Understanding the Promotional Products Industry: A Guide for the Consumer

Understanding the Promotional Products Industry: A Guide for the Consumer

If you’re reading this, you have probably purchased, been given, or have sent some type of promotional product or brand merchandise item in your life. Whether that’s company swag items, a finisher shirt for a 5K race, a gift with purchase from one of your favorite retailers, or a Taylor Swift T-shirt from her Era’s Tour. The majority of us without knowing it, interact with a promotional item every single day, but do you actually know how the promotional products industry is structured?

Navigating this industry can be overwhelming for the average consumer and it’s why most buyers ignore learning about it. However, if you can come to understand the roles of suppliers, distributors, and contract decorators you’ll be able to make better informed decisions for your promotional and brand merchandise needs.

This blog post aims to demystify these roles and provide guidance on choosing the right partners for your branded merchandise and promotional items.


The first known promotional products in the United States were commemorative buttons dating back to the election of George Washington in 1789. During the early 1800's there were some advertising calendars, rulers and wooden specialties, but there wasn't an organized industry for the creation and distribution of promotional items until later in the 19th century.

Jasper Meek, a printer in Coshocton, Ohio, is considered by many to be the originator of the industry when he convinced a local shoe store to supply book bags imprinted with the store name to local schools. Henry Beach, another Coshochton printer and a competitor of Meeks picked up on the idea and soon the two men were selling and printing bags for marbles, buggy whips, card cases, fans, calendars, cloth caps, aprons, and even hats for horses.

In 1904, twelve companies got together to found the first trade association for the industry. That organization is now known as Promotional Products Association International (PPAI), which currently has more than 7,500 global members.

Present Day:

The $20B+ industry is made up of about 3,500 supplier companies who manufacture or import the products, inventory them, and decorate them on demand. These supplier’s sell through about 30,000 distributors to end customers like you. Distributors buy from the supplier companies and offer the products as an integral part of the coordinated marketing programs for their clients.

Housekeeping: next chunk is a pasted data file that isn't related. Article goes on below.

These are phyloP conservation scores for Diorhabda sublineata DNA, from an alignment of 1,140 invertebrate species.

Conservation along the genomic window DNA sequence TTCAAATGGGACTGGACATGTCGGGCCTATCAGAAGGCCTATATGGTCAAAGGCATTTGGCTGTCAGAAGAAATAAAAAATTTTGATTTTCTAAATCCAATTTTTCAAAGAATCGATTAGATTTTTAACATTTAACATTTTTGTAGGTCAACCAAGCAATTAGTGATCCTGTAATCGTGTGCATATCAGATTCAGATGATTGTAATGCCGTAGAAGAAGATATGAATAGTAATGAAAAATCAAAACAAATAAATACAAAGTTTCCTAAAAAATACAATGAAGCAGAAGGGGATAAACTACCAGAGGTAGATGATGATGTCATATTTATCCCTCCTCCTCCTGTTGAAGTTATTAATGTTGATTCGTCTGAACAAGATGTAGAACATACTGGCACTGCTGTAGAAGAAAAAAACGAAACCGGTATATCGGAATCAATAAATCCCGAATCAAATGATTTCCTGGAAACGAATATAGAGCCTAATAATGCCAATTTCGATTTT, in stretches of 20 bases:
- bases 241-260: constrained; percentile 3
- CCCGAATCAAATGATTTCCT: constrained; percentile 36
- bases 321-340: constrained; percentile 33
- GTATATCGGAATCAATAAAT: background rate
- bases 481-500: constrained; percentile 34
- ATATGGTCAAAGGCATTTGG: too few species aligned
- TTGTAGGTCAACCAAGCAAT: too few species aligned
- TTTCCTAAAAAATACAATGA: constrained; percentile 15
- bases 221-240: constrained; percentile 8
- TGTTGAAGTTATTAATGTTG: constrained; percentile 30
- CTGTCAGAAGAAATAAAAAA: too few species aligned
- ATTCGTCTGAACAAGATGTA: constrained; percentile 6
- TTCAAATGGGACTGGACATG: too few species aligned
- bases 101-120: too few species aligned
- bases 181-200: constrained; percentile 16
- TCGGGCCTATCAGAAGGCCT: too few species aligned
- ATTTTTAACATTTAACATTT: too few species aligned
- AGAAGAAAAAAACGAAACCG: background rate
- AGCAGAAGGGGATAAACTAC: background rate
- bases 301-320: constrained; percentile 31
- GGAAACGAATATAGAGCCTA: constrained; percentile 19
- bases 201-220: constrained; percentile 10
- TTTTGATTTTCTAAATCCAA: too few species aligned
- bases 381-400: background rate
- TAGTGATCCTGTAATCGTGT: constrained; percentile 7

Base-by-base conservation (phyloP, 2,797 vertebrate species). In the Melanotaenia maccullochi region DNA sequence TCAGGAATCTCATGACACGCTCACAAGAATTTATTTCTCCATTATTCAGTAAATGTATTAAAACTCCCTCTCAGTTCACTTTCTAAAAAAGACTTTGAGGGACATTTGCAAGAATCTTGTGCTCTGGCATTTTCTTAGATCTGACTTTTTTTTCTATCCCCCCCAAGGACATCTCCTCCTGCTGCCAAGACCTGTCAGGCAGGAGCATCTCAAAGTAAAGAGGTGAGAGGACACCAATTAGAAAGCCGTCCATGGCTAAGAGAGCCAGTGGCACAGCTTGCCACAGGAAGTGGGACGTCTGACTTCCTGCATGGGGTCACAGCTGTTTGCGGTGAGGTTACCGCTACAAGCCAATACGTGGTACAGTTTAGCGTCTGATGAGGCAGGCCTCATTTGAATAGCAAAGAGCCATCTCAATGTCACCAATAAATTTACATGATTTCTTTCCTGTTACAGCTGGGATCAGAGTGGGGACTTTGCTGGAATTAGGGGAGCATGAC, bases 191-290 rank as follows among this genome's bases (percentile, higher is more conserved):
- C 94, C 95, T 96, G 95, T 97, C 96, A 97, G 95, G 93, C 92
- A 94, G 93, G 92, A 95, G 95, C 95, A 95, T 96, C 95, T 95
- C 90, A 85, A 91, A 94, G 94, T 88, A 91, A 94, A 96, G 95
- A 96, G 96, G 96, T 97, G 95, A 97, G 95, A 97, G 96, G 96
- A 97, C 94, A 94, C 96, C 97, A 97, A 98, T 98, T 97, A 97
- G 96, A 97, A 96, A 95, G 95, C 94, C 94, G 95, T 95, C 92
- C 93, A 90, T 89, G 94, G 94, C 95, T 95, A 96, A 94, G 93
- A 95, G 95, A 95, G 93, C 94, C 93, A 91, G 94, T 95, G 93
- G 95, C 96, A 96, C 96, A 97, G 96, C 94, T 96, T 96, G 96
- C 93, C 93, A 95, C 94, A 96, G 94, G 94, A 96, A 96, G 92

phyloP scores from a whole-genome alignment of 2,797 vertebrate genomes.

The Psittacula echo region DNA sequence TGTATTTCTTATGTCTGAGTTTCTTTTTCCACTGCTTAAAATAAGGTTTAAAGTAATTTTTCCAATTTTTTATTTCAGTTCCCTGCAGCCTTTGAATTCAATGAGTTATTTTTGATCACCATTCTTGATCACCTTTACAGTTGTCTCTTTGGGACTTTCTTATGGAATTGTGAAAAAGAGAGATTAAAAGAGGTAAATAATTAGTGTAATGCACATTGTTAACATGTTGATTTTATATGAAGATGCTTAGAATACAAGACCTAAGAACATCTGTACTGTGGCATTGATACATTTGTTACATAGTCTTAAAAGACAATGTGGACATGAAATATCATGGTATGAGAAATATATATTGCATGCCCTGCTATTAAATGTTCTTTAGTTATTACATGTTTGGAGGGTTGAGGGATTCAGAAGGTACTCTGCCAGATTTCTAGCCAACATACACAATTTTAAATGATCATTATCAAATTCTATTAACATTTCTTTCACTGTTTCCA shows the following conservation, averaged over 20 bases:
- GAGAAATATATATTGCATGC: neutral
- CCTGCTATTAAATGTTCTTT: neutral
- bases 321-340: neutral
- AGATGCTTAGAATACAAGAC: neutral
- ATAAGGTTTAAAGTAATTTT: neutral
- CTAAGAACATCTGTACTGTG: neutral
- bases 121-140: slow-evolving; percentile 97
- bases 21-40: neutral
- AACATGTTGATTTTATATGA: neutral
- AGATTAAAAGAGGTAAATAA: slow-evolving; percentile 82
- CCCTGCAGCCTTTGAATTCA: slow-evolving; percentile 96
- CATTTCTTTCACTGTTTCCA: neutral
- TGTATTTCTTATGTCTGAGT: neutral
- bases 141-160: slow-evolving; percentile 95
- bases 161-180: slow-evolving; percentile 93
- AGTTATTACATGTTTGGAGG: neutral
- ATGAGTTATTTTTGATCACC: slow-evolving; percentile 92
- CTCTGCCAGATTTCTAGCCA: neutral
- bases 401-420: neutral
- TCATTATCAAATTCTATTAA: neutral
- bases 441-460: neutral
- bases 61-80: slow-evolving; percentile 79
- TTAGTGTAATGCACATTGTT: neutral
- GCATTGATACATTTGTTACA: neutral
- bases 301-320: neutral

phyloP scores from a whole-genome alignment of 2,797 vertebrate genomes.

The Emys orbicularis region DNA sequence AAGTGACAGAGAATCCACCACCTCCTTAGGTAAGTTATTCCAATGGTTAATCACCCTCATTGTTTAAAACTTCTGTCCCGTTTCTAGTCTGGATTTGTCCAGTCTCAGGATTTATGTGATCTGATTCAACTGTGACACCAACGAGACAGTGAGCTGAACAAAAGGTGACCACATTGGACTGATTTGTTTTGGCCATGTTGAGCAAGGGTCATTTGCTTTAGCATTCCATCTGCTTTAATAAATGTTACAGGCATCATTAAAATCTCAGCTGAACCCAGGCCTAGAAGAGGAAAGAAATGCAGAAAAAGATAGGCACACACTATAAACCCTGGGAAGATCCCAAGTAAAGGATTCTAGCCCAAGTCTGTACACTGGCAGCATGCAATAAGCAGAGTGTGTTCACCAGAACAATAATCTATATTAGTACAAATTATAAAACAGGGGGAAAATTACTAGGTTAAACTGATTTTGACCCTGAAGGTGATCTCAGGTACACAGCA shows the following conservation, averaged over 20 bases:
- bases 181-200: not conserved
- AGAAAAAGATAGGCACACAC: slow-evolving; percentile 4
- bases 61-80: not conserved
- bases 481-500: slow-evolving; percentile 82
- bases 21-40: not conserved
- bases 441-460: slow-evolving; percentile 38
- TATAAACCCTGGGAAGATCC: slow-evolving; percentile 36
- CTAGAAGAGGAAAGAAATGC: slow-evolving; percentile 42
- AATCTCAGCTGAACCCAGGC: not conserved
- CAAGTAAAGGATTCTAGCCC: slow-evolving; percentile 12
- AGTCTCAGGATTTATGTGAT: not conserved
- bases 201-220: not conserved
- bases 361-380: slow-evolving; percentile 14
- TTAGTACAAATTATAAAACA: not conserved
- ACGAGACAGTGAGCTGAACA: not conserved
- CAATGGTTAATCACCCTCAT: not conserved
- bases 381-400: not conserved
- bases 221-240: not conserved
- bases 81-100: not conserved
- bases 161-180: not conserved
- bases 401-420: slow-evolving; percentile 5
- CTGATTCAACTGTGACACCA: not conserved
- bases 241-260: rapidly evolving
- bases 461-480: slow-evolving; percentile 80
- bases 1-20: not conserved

The term promotional product has evolved over the years and many now refer to certain promotional items by terms such as “swag” or “brand merchandise”. 

The Players: 

1. Suppliers - The Source of The Products

Suppliers are promotional products companies that manufacture, import, convert, imprint or otherwise produce or process promotional products offered for sale through promotional products distributors. There are about 3,500 supplier companies in the promotional products industry. You can checkout the list of the Top 100 PPAI Suppliers from 2023 here

As you can see, the top three suppliers, SanMar,  Alphabroder, and  S&S Activewear are suppliers of blank apparel items. That’s no surprise as apparel and other wearables (e.g. hats) make up almost 40-45% of all promotional product spend. These suppliers have negotiated contracts with the largest apparel manufacturers in the world to provide their items at wholesale prices to distributors and other re-sellers. Companies like Nike, Adidas, The North Face, Next Level, Bella+Canvas, Carhartt, Brooks Brothers, and more sell through these three juggernauts. The suppliers bring the items in blank and store them at their warehouses across the U.S. and then work directly with Distributors to sell the items to the distributor's clients. 

After the top three we start to see hard good companies such as HIT Promotional Products, Gemline, PCNA and others. These organizations purchase the products in bulk, usually from factories in Asia, and then store them in their U.S. facilities where they decorate them with the distributor's clients' logos. 

Key Points to Consider:

- Quality: Ensure they offer high quality products and decoration styles that align with your brand. 

- Variety: More wood behind less arrows isn't a bad thing here. Look for a supplier who can conver multiple areas for you (e.g. drinkware and bags). 

- Reliability: Inquire about their order accuracy, production timelines, how they handle misprints or damaged goods. 

2. Distributors - Your Primary Point of Contact

 Distributors are the customer facing brands most of us recognize when it comes to promotional products. There are about 30,000 distributors in the U.S. alone. Whether it’s 4imprint, Custom Ink, HALO, ProForma or others, these are the companies who work with the end customer. They help you select products, negotiate prices with suppliers, and manage the ordering process. A good distributor understands your brand’s needs, can offer creative ideas, is responsive, and knows the strengths and weaknesses of the suppliers of the industry.
Beyond acting as the intermediary between the end customer and supplier, distributors play an integral role in helping brands and companies not only acquire promotional items, but create design concepts, e-commerce solutions, distribution strategies, and even product creation. Some distributors, like BrandCloud, even offer uniform solutions, print items and employee recognition solutions for their clients in addition to providing promotional products and branded merchandise.

Key Things To Consider: